I witnessed a wonderful thing on Tuesday with the election of Obama. America’s brilliance is not presidency, but process. It is America’s ability to change. No other nation does this so well and for that it can justly be proud.
Read this passage below from the diary of Henry Seward as he journeyed with his wife through Virginia in 1835 and saw ten black children:
Ten naked little boys, between six and twelve years old, tied together, two and two, by their wrists, were all fastened to a long rope, and followed by a tall man, gaunt white man, who, with his long lash, whipped up the sad and weary little procession, drove it to the horse-trough to drink, and thence to a shed, where they lay down on the ground and sobbed and moaned themselves to sleep.
On November 5th 2008, Virginia was one of the states that voted for Obama as president. America was one of the worst countries in the world when it came to treating with dignity those of African descent. It still has a long way to go. We all do. But on Tuesday its citizens took leadership by giving leadership to an African American.
The USA has an extraordinary infrastructure for change. It is well worth listening to Gavin Newsom discuss how he changed San Francisco law to allow gay marriage. America was one of the least progressive in the West for the rights of homosexuals, but individual states are beginning the change. Hearing Robert Klein talk about how Californians voted to provide $3 billion worth of funding for stem cell research taught me about so many initiatives that were not discussed in the press. America had one of the worst policies for stem cell research, but California’s initiative alone meant the USA had world leadership in government funding.
But it is not just that California made progressive choices that I liked. After all, they elected Schwarzenegger, who I hate. Rather, listen to the speakers discuss the opposition they received – strong, vociferous, and passionate – and how they overcame it – with more passion from more people.
Obama captures that passion. “Change we can believe in”, he said, and “Yes we can”, he chanted. And along with millions of Americans he achieved what millions of non-Americans thought was impossible.
So. What are we non-Americans going to do? Will a European country give her highest office to a citizen of color? Perhaps the UK, as a Bahraini doctor and I were discussing on Tuesday, will elect and British Asian. And will Bahrain do something similar? Or more relevantly, will Arab voters be able to vote outside of their tribe or sect? Will we able to vote for the common good and the higher cause?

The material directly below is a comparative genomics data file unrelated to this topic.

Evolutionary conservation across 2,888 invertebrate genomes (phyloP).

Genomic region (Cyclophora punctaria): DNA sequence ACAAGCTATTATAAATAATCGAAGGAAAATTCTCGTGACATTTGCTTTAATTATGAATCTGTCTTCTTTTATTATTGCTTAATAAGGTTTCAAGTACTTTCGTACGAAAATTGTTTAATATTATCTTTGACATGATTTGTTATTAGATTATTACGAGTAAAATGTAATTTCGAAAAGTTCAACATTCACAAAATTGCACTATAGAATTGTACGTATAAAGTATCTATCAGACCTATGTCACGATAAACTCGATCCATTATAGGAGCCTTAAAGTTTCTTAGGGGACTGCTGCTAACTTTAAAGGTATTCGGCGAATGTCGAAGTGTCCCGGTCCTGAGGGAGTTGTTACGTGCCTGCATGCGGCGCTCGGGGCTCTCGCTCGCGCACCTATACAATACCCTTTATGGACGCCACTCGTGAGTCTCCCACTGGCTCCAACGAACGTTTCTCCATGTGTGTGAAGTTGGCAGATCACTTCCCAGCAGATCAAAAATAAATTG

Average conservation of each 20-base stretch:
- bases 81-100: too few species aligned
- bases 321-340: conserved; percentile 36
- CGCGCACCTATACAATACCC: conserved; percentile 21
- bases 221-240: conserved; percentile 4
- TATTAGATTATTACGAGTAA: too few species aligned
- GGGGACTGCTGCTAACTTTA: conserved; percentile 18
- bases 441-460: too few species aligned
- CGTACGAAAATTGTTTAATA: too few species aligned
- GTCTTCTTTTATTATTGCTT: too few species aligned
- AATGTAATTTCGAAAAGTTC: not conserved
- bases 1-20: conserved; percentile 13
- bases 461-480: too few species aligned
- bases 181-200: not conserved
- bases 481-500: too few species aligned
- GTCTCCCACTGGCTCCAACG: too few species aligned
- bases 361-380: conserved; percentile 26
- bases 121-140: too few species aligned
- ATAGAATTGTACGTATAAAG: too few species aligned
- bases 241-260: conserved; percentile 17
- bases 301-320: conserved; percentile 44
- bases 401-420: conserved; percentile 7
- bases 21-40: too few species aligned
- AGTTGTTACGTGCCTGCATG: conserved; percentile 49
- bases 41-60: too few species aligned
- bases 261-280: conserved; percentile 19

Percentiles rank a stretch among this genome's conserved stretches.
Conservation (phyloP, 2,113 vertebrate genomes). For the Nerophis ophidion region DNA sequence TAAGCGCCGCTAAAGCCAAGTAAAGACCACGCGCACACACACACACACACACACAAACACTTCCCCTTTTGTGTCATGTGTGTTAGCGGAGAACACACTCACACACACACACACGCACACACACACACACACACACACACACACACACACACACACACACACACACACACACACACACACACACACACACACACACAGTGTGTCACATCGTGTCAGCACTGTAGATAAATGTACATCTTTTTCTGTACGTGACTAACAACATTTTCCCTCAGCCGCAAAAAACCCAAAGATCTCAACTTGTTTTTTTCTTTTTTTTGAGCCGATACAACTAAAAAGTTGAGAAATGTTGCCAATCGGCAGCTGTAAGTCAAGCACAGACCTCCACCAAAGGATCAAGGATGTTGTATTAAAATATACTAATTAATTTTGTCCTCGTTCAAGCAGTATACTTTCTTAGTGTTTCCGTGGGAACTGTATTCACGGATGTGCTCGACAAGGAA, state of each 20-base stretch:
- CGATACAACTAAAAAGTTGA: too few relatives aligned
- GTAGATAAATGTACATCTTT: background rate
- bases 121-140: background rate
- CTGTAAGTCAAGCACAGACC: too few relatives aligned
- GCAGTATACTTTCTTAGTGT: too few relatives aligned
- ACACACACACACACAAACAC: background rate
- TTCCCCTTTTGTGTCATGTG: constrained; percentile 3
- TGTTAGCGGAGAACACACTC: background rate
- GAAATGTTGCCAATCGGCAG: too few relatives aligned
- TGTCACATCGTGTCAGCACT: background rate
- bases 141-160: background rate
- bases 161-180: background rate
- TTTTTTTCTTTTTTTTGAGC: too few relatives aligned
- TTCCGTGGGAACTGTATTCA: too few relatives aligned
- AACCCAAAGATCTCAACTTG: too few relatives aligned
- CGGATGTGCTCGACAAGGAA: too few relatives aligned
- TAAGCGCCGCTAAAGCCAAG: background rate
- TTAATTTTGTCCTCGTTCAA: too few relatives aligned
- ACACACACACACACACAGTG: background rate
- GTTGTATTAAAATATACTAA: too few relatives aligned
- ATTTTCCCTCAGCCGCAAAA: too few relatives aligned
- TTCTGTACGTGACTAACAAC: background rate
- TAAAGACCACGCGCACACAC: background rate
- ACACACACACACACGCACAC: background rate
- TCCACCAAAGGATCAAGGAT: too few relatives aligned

More immediately, what can we do today? In the UK, there is a crisis of politics as the rich are too scared to give any money to parties, the middle classes refuse to pay, and the working classes occasionally funnel money through the few remaining unions. The major parties are running on deficits and teetering on bankruptcy. And in Bahrain, most of the non-religious candidates have been overwhelmed and over-run. The results in the UK and Bahrain are not the moral majority at work but the apathetic majority failing to work.
Obama has shown that citizens paying $5 can make a $500 million difference. No matter how bad you think your local party or representative is, look at your options, pick the best, and pay them money so they can work better. Turn up to their meetings. Explain to them what you want and help them explain to others what needs to be done. Yes. We. Can.
 I read this quote in the book Team of Rivals: The political genius of Abraham Lincoln. The book describes how, Lincoln, another unlikely lawyer from Illinois became president, running on an anti-slavery platform. It also describes how this brilliant man was so brilliant that he felt confident enough to hire all three of his election rivals (including Henry Seward) into his new cabinet and to use them to steer the nation through difficult times. I wonder who Obama hires.
I do believe that the adverts on GMail are a bug, not a feature. But a couple of weeks ago the following advert appeared for me:
I cannot figure out why this appeared, except that it was around a message written in Arabic. Now I get this advert:
Is anyone else getting these? And am I the only one that finds them creepy?
I really enjoyed the interviews with senior staff at The Advisory Board Company back in 2006. I think they decided to hire me after I said that “the early bird gets the worm, but only the second mouse gets the cheese”. Before that, I think they knew that I knew about IT and healthcare, but they worried that I was evangelical the use of IT in healthcare, and that I would not help hospital CXOs make the correct business decision.